In order to answer the question, we’re going to temporarily skip ahead to v.6b “And we are his house. That’s right, we (the people of God), are the house that Jesus is building and that Moses served. Moses served the people of God through everything we talked about earlier and by testifying to the things that were to be spoken later (IE that there would be one even greater than Moses). On the other hand, Jesus is the one who is building us. He is the one by whom all things were made in heaven and on earth, and he is the one who even now is drawing a people to himself from every tribe, nation and tongue, building us up spiritually and numerically as well.

In Matthew 16:18 Jesus told Peter: “And I tell you, you are Peter, and on this rock I will build my church, and the gates of hell shall not prevail against it.” (Matthew 16:18) No gate of hell will stand against the greatest developer and architect the world has ever known. That’s a promise worth laying your entire life down for. He is our builder, hold fast to him! Don’t turn back, don’t drift away, don’t avert your gaze. Instead, fix your eyes on Jesus and hold fast to your confidence in him. He is a master builder who knows the name of every single member of his household individually, and anyone who comes to him, he will never cast out. Be built up as his household today so that you can hold fast to your confidence in your boasting in your hope!

As a brief aside, note all of the second person plural subjects in this passage. The letter to the Hebrews was written to a church, and it is to that church, that collections of Christians together, that the words “consider” and “hold fast” are written. It’s the church, the collection of individuals that together make up the body of Christ, we are the house that Jesus is building. Jesus is building his church, in the easy seasons when it feels like everything is running on all cylinders and there is an abundance of visible fruit, and people are coming to know the Lord, and everything is great. He’s also building his church in seasons of disappointment, when we feel discouraged, when we can’t see what the Lord is doing and we’re in the desert. To mix metaphors here, even as we walk through the valley of the shadow of death, He is with us and He is still the builder of his church.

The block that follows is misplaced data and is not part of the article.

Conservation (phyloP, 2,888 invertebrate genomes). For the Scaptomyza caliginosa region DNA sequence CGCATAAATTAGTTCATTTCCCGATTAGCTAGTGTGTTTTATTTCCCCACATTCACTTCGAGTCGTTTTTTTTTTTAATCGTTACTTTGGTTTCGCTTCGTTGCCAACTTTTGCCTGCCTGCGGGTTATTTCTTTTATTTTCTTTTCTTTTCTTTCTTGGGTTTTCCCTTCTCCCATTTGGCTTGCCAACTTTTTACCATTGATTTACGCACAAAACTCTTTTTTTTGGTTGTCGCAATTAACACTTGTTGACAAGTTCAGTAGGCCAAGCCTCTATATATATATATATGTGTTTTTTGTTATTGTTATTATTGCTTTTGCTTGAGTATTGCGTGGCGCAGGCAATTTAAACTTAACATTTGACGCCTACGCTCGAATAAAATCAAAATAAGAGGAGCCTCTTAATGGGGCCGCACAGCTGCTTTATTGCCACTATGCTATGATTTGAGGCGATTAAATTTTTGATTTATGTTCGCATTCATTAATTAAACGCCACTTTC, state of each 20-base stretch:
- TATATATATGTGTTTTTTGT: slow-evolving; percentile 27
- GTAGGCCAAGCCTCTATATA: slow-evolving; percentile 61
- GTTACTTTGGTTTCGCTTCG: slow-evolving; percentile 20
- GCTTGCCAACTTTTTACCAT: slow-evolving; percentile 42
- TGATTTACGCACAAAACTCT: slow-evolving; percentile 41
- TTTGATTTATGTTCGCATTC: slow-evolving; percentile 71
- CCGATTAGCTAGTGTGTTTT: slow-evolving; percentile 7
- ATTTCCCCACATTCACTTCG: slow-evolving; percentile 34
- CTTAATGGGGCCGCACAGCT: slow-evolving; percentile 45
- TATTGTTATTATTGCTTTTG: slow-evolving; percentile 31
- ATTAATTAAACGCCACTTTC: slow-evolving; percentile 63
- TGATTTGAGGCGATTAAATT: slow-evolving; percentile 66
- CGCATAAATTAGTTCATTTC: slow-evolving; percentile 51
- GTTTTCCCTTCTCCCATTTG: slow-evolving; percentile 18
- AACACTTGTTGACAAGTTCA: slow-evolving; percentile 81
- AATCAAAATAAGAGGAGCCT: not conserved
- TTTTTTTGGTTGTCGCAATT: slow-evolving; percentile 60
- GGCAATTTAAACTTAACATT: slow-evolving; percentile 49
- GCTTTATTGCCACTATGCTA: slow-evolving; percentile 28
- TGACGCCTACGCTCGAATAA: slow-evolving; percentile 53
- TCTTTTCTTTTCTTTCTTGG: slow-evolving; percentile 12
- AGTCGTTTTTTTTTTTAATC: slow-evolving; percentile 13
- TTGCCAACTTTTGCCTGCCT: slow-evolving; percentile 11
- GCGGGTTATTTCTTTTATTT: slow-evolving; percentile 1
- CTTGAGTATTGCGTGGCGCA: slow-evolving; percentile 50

Now won’t you consider that and hold fast to your confidence in Christ, the one who is greater than any alternative and the only one worth giving your entire self to?

Jesus as the builder also gives us confidence to hold fast to our boasting in our hope. We can speak the gospel – the good news about Jesus’ life, death and resurrection for our sin, because our hope is secure. Jesus will build his house, he will build his church, it’s a promise so we can boast in our hope and trust God with the results. If, when you’re telling others about Jesus, you feel pressure to use the right words or play the perfect role of convincer, let Jesus’ identity as the faithful builder empower you to hold fast to your boasting in your hope.

So far, we’ve looked at Jesus the High Priest and Jesus the builder, but there’s one other way that Jesus is described, and that’s as the Son.

Let’s look at the last two verses together: